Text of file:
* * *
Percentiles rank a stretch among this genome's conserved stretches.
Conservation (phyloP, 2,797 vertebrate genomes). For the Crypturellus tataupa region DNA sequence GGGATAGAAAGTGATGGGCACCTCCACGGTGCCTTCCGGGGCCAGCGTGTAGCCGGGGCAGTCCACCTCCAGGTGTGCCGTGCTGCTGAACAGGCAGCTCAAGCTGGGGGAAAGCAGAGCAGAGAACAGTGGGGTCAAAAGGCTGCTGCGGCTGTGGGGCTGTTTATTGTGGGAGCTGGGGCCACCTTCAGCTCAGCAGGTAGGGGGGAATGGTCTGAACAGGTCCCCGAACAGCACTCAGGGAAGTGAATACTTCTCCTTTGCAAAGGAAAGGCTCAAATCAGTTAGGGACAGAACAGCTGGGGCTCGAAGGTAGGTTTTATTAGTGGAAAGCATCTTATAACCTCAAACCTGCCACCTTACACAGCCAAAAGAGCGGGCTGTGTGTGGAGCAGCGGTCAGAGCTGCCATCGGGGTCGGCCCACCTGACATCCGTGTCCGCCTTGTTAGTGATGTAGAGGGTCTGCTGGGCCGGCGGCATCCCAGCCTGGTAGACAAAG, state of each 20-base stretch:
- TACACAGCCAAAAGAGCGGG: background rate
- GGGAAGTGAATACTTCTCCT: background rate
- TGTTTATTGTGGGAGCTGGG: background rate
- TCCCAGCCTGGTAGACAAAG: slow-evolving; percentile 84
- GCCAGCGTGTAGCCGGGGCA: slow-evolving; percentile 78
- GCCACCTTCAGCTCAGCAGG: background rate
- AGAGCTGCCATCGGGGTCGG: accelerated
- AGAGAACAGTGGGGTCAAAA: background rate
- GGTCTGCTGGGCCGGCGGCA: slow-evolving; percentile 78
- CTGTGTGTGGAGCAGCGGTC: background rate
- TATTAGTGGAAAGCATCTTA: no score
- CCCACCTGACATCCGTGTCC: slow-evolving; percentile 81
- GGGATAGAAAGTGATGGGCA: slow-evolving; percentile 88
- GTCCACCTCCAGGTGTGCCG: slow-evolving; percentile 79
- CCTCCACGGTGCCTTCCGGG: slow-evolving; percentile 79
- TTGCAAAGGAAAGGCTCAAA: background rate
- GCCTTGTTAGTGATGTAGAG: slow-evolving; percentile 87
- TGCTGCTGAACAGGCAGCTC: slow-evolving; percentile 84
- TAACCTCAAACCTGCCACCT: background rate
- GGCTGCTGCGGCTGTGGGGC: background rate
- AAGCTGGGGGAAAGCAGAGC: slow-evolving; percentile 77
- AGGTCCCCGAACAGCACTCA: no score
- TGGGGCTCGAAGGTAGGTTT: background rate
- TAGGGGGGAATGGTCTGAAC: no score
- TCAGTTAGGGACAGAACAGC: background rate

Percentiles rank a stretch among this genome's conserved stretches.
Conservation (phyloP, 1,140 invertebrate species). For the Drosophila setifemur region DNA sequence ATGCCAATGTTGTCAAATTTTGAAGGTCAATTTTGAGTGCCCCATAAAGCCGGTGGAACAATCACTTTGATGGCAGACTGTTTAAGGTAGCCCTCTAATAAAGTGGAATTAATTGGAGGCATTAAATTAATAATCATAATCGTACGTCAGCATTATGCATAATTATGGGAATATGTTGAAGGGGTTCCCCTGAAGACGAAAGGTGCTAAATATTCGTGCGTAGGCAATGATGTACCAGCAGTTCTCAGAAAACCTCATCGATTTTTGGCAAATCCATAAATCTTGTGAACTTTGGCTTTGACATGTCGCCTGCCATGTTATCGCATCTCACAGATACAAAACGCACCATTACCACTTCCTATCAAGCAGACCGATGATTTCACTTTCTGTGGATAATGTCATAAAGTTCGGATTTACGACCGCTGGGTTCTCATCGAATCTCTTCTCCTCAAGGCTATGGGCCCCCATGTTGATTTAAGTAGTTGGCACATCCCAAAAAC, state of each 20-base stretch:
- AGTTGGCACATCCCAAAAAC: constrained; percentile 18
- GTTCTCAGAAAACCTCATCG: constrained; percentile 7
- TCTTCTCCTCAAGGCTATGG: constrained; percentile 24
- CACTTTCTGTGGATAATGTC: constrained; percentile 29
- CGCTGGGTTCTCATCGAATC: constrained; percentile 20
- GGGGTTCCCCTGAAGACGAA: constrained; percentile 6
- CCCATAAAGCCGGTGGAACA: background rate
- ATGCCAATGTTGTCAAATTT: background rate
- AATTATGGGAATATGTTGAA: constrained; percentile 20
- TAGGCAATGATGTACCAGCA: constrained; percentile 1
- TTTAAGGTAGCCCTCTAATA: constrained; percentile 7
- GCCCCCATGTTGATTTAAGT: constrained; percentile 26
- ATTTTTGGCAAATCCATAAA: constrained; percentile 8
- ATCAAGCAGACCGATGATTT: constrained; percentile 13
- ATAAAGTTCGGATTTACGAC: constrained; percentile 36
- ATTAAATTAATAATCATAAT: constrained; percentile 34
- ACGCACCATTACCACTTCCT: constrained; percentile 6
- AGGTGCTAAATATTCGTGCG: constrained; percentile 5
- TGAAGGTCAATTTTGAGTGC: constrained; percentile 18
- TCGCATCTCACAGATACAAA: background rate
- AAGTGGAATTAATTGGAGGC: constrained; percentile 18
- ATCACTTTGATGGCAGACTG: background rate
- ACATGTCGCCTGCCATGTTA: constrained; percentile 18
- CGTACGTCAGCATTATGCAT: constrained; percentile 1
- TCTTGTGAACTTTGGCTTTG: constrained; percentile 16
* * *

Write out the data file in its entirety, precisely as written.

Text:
Percentiles rank a stretch among this genome's conserved stretches.
Conservation (phyloP, 2,797 vertebrate genomes). For the Crypturellus tataupa region DNA sequence GGGATAGAAAGTGATGGGCACCTCCACGGTGCCTTCCGGGGCCAGCGTGTAGCCGGGGCAGTCCACCTCCAGGTGTGCCGTGCTGCTGAACAGGCAGCTCAAGCTGGGGGAAAGCAGAGCAGAGAACAGTGGGGTCAAAAGGCTGCTGCGGCTGTGGGGCTGTTTATTGTGGGAGCTGGGGCCACCTTCAGCTCAGCAGGTAGGGGGGAATGGTCTGAACAGGTCCCCGAACAGCACTCAGGGAAGTGAATACTTCTCCTTTGCAAAGGAAAGGCTCAAATCAGTTAGGGACAGAACAGCTGGGGCTCGAAGGTAGGTTTTATTAGTGGAAAGCATCTTATAACCTCAAACCTGCCACCTTACACAGCCAAAAGAGCGGGCTGTGTGTGGAGCAGCGGTCAGAGCTGCCATCGGGGTCGGCCCACCTGACATCCGTGTCCGCCTTGTTAGTGATGTAGAGGGTCTGCTGGGCCGGCGGCATCCCAGCCTGGTAGACAAAG, state of each 20-base stretch:
- TACACAGCCAAAAGAGCGGG: background rate
- GGGAAGTGAATACTTCTCCT: background rate
- TGTTTATTGTGGGAGCTGGG: background rate
- TCCCAGCCTGGTAGACAAAG: slow-evolving; percentile 84
- GCCAGCGTGTAGCCGGGGCA: slow-evolving; percentile 78
- GCCACCTTCAGCTCAGCAGG: background rate
- AGAGCTGCCATCGGGGTCGG: accelerated
- AGAGAACAGTGGGGTCAAAA: background rate
- GGTCTGCTGGGCCGGCGGCA: slow-evolving; percentile 78
- CTGTGTGTGGAGCAGCGGTC: background rate
- TATTAGTGGAAAGCATCTTA: no score
- CCCACCTGACATCCGTGTCC: slow-evolving; percentile 81
- GGGATAGAAAGTGATGGGCA: slow-evolving; percentile 88
- GTCCACCTCCAGGTGTGCCG: slow-evolving; percentile 79
- CCTCCACGGTGCCTTCCGGG: slow-evolving; percentile 79
- TTGCAAAGGAAAGGCTCAAA: background rate
- GCCTTGTTAGTGATGTAGAG: slow-evolving; percentile 87
- TGCTGCTGAACAGGCAGCTC: slow-evolving; percentile 84
- TAACCTCAAACCTGCCACCT: background rate
- GGCTGCTGCGGCTGTGGGGC: background rate
- AAGCTGGGGGAAAGCAGAGC: slow-evolving; percentile 77
- AGGTCCCCGAACAGCACTCA: no score
- TGGGGCTCGAAGGTAGGTTT: background rate
- TAGGGGGGAATGGTCTGAAC: no score
- TCAGTTAGGGACAGAACAGC: background rate

Percentiles rank a stretch among this genome's conserved stretches.
Conservation (phyloP, 1,140 invertebrate species). For the Drosophila setifemur region DNA sequence ATGCCAATGTTGTCAAATTTTGAAGGTCAATTTTGAGTGCCCCATAAAGCCGGTGGAACAATCACTTTGATGGCAGACTGTTTAAGGTAGCCCTCTAATAAAGTGGAATTAATTGGAGGCATTAAATTAATAATCATAATCGTACGTCAGCATTATGCATAATTATGGGAATATGTTGAAGGGGTTCCCCTGAAGACGAAAGGTGCTAAATATTCGTGCGTAGGCAATGATGTACCAGCAGTTCTCAGAAAACCTCATCGATTTTTGGCAAATCCATAAATCTTGTGAACTTTGGCTTTGACATGTCGCCTGCCATGTTATCGCATCTCACAGATACAAAACGCACCATTACCACTTCCTATCAAGCAGACCGATGATTTCACTTTCTGTGGATAATGTCATAAAGTTCGGATTTACGACCGCTGGGTTCTCATCGAATCTCTTCTCCTCAAGGCTATGGGCCCCCATGTTGATTTAAGTAGTTGGCACATCCCAAAAAC, state of each 20-base stretch:
- AGTTGGCACATCCCAAAAAC: constrained; percentile 18
- GTTCTCAGAAAACCTCATCG: constrained; percentile 7
- TCTTCTCCTCAAGGCTATGG: constrained; percentile 24
- CACTTTCTGTGGATAATGTC: constrained; percentile 29
- CGCTGGGTTCTCATCGAATC: constrained; percentile 20
- GGGGTTCCCCTGAAGACGAA: constrained; percentile 6
- CCCATAAAGCCGGTGGAACA: background rate
- ATGCCAATGTTGTCAAATTT: background rate
- AATTATGGGAATATGTTGAA: constrained; percentile 20
- TAGGCAATGATGTACCAGCA: constrained; percentile 1
- TTTAAGGTAGCCCTCTAATA: constrained; percentile 7
- GCCCCCATGTTGATTTAAGT: constrained; percentile 26
- ATTTTTGGCAAATCCATAAA: constrained; percentile 8
- ATCAAGCAGACCGATGATTT: constrained; percentile 13
- ATAAAGTTCGGATTTACGAC: constrained; percentile 36
- ATTAAATTAATAATCATAAT: constrained; percentile 34
- ACGCACCATTACCACTTCCT: constrained; percentile 6
- AGGTGCTAAATATTCGTGCG: constrained; percentile 5
- TGAAGGTCAATTTTGAGTGC: constrained; percentile 18
- TCGCATCTCACAGATACAAA: background rate
- AAGTGGAATTAATTGGAGGC: constrained; percentile 18
- ATCACTTTGATGGCAGACTG: background rate
- ACATGTCGCCTGCCATGTTA: constrained; percentile 18
- CGTACGTCAGCATTATGCAT: constrained; percentile 1
- TCTTGTGAACTTTGGCTTTG: constrained; percentile 16